“They tried,” Eberly said. “They sent him a Planned Parenthood funding bill and Hogan let it pass into law without his signature and with the Trust Act, it was their own party in the Senate that killed it. The only outstanding issue now is paid sick leave.”

Differences on sick leave

The House and Senate passed a paid sick leave bill that requires businesses with 15 employees or more to provide a minimum of five days of sick leave. The bill, which passed by veto-proof majorities in the House and Senate, differs significantly from Hogan’s own proposal that would have placed mandatory paid sick leave requirements on businesses with as least 50 employees and offered tax incentives to encourage smaller companies to offer leave.

Hogan, in March, declared the legislature’s paid sick leave bill “dead on arrival,” but he has since softened his language.

“I have to see what’s in the bill,” Hogan said on the last night of the session. “I’m not sure if it’s the same bill.”

The comments have given some business groups cause to be concerned that Hogan might sign the bill or allow it to pass into law without his signature.

“It polls well,” Kromer said. “When it comes down to it, a majority of Marylanders support it. This might not be the one to pick a fight on.”

Already, Hogan has shown that he is politically adept and willing to adopt positions that run contrary to what one might expect from a Republican governor. One such instance was Hogan’s announcement to sign a fracking ban should it be sent to him.

The announcement ended a five-year block on a ban bill. Hogan became the first Republican governor to support such a ban. The move was seen as politically savvy because it took off the table a bill that would have placed hydraulic fracturing on the 2018 ballot — a referendum question that would have likely motivated progressive voters to come out to vote and possible hurt Hogan’s re-election chances.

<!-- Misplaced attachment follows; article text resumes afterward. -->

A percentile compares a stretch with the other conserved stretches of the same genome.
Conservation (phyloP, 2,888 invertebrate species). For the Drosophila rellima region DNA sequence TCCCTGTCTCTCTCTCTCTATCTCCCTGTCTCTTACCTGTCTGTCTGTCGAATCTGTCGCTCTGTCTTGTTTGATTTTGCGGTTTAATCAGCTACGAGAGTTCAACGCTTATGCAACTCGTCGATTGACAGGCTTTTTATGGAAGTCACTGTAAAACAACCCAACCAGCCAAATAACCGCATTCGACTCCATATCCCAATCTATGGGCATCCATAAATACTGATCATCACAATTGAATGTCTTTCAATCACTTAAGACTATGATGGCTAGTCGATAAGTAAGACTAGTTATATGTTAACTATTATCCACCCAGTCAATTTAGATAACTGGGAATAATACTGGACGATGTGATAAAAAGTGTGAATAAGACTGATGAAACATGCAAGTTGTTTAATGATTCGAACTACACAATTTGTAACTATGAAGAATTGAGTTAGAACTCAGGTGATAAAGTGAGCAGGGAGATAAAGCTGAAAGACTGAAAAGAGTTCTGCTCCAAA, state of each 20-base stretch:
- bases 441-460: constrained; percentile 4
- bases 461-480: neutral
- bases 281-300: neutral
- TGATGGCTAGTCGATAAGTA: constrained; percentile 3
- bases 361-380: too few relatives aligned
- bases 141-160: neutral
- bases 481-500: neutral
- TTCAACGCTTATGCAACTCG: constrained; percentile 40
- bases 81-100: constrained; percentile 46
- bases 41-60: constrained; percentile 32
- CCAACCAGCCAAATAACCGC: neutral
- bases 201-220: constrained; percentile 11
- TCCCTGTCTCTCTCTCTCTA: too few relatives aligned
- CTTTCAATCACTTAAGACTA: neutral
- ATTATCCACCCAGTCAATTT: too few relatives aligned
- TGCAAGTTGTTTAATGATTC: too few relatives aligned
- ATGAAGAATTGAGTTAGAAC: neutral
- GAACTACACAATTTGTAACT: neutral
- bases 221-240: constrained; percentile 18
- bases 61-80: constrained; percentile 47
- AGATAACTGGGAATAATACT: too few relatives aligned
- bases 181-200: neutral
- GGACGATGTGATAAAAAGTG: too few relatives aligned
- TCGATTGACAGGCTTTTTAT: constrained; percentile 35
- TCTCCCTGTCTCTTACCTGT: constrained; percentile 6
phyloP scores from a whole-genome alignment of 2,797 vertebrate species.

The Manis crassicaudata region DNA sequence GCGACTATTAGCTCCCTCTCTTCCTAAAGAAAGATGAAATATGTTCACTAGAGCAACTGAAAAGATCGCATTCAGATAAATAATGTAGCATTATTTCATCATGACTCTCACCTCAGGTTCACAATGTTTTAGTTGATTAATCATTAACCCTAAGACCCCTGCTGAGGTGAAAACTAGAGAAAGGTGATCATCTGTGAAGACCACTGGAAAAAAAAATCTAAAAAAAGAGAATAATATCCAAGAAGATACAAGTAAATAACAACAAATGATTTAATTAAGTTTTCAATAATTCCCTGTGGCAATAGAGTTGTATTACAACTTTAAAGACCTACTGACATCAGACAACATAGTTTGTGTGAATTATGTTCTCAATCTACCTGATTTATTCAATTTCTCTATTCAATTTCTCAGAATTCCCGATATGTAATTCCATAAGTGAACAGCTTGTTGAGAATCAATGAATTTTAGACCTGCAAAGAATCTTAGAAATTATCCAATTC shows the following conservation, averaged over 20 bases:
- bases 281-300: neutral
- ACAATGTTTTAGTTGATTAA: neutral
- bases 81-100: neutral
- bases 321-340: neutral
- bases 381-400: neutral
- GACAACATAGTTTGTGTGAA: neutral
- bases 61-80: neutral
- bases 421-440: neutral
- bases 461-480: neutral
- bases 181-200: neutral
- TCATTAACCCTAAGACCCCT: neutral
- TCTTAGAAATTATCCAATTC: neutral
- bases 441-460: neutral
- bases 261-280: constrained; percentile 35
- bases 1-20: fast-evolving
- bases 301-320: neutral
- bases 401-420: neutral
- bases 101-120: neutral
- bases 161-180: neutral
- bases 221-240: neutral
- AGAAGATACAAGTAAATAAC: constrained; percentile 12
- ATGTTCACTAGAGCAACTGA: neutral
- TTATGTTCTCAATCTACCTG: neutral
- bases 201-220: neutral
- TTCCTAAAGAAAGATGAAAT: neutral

In the meantime, Kromer said, Hogan has continued to add some legislative successes from the 2017 session that he can call bipartisan efforts, including the passage of a tax credit bill to attract and expand manufacturing jobs.

Hogan’s strengths

Employment and economic development, which continue as themes from the 2014 and 2016 elections, are two issues Kromer said Democrats have let Hogan dominate.

In a recent press release about the end of the 2017 session, the Democratic Party mentioned the word “job” just four times while mentioning Hogan 19 times and Trump eight times.

“It will be interesting to see if the message will evolve,” Kromer said. “There is a small glimmer of a mention in that release of the green jobs bill that they overrode the veto on, which we haven’t seen anything about since January.”

Kromer said Democrats could take a page out of Comptroller Peter Franchot’s book and focus on jobs and economic development issues.

“The brewery bill is a small-business bill,” Kromer said, adding that a message on jobs and the economy is one that would play well in places like Baltimore County, a swing jurisdiction where Democrats not only lost to Hogan but lost seats in the legislature.

And the wild card, according to Kromer, is that while Democrats are hoping to tie Hogan to Trump, the governor could come out against the president before the general election and further define himself as someone who acts independently of the president.

“That’s the danger of putting all your eggs in the Donald Trump basket if you’re the Democrats,” Kromer said.  “I think it’s important to have a diversified portfolio, political or otherwise.”